A Fugue in Hell's Kitchen: A Katy Green Mystery
Perseverance Press, 2004 (2004)
Reviewed by Mary Ann Smyth
his is Hal Glatzer's second in the Katy Green series. It's New York City – Hell's Kitchen to be exact – in 1939, time of the automat and nickel phone calls. Katy plays classical violin for a living, and fills in with swing saxophone when the occasion arises. Katy has a Chinese friend whose parents were able to escape China when the Japanese invaded. Money is a big problem with Amalie's family, as most of what they owned had to be left behind. So when a valuable and rare manuscript of a Paganini string quartet disappears from a music conservatory, Amalie is the first suspect.
Fugue in Hell's Kitchen
is a really fun read. I was seven in 1939 (stop counting) and can relate to a great deal of the nostalgia that Glatzer incorporates into the background to his mystery. He brings back so many particulars of the times, including hair and clothing styles, cars, and the cost of items as compared to today's prices. The author speaks in Katy's voice, which works very well. Katy is smart, sophisticated, looking for love in all the right places, musically talented and with a natural bent for detecting. Which talent gets her in hot water more than once.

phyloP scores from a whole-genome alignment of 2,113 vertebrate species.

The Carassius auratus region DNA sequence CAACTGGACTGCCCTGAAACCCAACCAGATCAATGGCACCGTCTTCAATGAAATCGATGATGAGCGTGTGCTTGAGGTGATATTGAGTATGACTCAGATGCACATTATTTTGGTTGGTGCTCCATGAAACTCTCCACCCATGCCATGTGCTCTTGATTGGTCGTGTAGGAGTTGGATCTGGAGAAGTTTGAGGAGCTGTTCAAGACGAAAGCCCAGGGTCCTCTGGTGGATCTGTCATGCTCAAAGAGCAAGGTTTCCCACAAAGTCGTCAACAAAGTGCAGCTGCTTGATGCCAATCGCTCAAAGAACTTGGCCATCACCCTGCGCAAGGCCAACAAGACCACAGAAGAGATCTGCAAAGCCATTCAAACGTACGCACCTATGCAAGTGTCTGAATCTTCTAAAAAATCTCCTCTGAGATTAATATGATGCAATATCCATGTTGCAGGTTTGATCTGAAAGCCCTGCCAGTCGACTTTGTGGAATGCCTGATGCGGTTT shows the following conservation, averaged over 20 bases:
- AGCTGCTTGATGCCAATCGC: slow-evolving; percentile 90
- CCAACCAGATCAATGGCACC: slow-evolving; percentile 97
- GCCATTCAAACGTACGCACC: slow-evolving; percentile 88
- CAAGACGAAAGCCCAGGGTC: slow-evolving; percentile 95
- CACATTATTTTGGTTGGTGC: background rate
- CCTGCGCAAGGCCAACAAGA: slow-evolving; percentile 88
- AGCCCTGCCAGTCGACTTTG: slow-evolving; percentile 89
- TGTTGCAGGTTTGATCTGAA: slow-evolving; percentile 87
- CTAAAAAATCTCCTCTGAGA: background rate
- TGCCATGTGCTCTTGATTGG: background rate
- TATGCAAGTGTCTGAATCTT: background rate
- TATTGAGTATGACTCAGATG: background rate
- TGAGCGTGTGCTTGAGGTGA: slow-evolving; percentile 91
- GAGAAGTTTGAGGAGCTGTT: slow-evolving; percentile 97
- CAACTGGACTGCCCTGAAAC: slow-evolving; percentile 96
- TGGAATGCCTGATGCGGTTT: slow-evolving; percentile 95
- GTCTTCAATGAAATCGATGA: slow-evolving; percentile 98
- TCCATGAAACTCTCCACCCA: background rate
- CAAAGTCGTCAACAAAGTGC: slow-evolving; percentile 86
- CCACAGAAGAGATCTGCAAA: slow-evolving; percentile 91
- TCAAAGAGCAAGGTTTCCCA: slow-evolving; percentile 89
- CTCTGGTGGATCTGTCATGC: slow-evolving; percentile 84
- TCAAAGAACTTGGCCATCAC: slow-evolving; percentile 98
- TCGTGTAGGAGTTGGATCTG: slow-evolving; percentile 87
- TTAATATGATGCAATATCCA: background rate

he mystery abounds with crooked land deals, forgery, murder, theft, assault, and the gangs of New York. A weapon new to me emerges – a small, deadly sharp piece of linoleum is launched from a makeshift gun with awful consequences. As they say, necessity is the mother of invention. I recommend
A Fugue in Hell's Kitchen
as escape reading - fun, exciting and fast-paced.
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